President Recep Tayyip Erdoğan has accused Turkey’s Central Bank of “acting behind his back” on interest rate policy, according to governmental sources.
“We held a meeting on interest rates just before I went for an overseas trip. We spoke about how to lower them. But the Central Bank increased the rates when I was abroad. They always speak of ‘one-man rule’ [in Turkey] but what sort of a ‘one-man rule’ is this? They do not implement the decision we took. They have gone behind my back,” Erdoğan said during a meeting of the ruling Justice and Development Party’s (AKP) central executive board on April 2, according to sources familiar with the meeting.
“They are ‘independent.’ Well, it is us who are paying the price of their decisions … The remarks of some of our friends on the economy are very wrong. When you look at the indicators you see that almost 50 of them are positive but they keep on talking about a few problematic issues. This is huge misbehavior. I always warn them to lower interest rates. They say ‘OK’ in the meetings but then they make the opposite interest rate regulations,” he added.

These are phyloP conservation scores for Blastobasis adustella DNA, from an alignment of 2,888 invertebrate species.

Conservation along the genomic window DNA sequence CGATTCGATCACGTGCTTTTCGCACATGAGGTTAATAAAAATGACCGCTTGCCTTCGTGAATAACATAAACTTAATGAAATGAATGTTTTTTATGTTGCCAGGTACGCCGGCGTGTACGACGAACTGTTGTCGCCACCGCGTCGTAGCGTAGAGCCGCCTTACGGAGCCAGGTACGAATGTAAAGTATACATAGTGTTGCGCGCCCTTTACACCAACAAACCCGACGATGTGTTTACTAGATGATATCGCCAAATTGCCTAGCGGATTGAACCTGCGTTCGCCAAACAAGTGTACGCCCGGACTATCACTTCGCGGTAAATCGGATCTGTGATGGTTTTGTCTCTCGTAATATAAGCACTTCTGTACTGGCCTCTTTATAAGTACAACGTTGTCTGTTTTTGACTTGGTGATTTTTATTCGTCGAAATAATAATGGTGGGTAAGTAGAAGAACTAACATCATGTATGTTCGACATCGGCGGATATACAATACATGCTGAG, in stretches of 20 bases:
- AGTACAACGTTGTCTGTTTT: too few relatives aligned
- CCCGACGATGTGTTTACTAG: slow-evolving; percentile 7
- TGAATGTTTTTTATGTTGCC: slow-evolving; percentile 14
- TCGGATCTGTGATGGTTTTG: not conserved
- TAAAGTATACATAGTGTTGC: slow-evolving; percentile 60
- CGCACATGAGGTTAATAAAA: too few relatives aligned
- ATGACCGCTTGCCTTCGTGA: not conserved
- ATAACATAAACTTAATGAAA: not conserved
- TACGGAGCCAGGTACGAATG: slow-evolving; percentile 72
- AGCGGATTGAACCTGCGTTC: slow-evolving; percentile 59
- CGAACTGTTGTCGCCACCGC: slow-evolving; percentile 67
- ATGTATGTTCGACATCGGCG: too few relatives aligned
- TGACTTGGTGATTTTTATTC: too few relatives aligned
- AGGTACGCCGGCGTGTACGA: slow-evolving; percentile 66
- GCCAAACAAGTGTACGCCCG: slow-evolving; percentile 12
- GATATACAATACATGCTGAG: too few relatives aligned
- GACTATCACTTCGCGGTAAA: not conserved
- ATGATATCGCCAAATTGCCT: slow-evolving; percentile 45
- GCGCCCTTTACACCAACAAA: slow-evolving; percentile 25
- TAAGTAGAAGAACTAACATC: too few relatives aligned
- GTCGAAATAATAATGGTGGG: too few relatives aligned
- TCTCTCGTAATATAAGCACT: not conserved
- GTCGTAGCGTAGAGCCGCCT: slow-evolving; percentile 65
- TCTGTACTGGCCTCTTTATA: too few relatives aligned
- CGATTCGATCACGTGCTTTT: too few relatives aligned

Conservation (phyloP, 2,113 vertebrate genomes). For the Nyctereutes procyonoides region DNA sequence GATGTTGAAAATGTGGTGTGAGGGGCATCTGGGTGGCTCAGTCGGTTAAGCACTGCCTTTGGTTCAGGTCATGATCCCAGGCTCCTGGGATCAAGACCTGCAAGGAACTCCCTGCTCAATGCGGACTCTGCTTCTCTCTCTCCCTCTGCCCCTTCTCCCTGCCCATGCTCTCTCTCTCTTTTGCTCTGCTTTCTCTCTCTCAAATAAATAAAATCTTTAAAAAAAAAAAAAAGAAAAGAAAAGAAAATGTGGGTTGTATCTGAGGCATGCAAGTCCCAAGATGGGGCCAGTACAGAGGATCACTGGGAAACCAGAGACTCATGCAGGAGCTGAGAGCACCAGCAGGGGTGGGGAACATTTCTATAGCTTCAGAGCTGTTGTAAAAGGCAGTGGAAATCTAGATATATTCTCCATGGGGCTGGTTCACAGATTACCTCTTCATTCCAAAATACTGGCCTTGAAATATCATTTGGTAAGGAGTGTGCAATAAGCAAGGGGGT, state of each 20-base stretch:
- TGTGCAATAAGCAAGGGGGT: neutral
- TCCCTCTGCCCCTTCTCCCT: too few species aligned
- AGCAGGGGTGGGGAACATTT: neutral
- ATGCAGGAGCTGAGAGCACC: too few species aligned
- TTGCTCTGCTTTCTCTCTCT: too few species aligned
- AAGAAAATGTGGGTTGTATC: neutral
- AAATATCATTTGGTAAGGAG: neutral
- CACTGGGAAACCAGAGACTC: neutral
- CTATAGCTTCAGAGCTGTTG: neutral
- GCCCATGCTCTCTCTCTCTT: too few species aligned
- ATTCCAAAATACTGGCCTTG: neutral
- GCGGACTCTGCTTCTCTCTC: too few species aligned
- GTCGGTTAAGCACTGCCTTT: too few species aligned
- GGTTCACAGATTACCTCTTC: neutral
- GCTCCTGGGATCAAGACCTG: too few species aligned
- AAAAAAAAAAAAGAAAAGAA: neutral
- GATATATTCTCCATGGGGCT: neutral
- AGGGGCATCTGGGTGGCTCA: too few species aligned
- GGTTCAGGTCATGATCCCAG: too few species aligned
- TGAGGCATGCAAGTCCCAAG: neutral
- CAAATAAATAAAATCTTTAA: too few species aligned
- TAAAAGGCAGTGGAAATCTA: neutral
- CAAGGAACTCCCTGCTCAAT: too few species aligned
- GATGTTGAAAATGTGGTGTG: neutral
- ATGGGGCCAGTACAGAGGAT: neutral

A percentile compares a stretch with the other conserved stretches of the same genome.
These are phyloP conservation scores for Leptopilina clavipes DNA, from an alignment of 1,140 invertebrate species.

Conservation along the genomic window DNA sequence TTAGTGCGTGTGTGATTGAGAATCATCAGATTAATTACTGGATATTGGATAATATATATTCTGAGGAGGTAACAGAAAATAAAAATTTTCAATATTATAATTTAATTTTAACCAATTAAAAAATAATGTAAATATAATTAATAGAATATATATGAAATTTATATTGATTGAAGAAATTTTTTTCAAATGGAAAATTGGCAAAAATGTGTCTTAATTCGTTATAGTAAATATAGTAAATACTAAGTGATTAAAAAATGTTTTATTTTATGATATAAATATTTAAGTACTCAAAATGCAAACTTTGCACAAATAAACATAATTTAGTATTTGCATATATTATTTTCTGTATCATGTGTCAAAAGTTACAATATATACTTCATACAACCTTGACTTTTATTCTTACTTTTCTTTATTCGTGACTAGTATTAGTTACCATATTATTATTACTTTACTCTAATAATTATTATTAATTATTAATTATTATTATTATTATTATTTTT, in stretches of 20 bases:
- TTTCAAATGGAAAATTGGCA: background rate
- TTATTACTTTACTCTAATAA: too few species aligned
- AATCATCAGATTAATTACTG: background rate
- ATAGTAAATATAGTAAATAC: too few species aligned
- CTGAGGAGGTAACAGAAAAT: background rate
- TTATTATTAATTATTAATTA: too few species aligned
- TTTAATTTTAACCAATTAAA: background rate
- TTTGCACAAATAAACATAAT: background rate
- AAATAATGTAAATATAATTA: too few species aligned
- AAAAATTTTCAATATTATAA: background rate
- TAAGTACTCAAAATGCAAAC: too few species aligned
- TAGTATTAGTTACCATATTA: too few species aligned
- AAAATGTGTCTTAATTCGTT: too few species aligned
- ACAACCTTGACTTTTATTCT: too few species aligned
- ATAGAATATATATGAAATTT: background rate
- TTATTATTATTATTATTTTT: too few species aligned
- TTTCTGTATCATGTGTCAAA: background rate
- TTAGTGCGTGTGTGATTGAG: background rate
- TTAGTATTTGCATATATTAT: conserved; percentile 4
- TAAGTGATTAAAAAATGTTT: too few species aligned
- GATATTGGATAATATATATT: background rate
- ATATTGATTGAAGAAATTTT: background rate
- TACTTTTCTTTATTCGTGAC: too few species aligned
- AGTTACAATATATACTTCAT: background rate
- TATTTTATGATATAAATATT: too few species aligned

The remarks come after reports that the government is working on a scheme to lower interest rates by reducing the Treasury’s borrowing requirement, with the new model expected to be announced by Erdoğan soon.
The president has often rebuked higher interest rates throughout his political career and repeatedly warned banks to lower rates, controversially arguing that high rates are the cause of inflation.
“The interest rate is both the mother and the father of inflation … Interest rates are the main reason behind all evils in the economy,” he said most recently during a speech on March 31.
No ‘difference of opinion’: Spokesperson
Meanwhile, Presidential spokesperson İbrahim Kalın denied reports that there are differences of opinion in the way the economy is being managed.
“Some speculations that there is a division in Turkey’s economic coordination emerge from time to time. I want to say these speculations do not reflect the truth,” Kalın said told reporters in Ankara on April 5.
That statement came after media reports suggesting that Deputy Prime Minister Mehmet Şimşek, seen by foreign investors as a reliable and stabilizing influence on the government’s economic policies, would resign.
As rumors swirled, Şimşek wrote on Twitter on April 5 that he had just landed in Istanbul to attend the Institute of International Finance’s 2018 Economic Forum, vowing to continue “working hard to serve the nation.”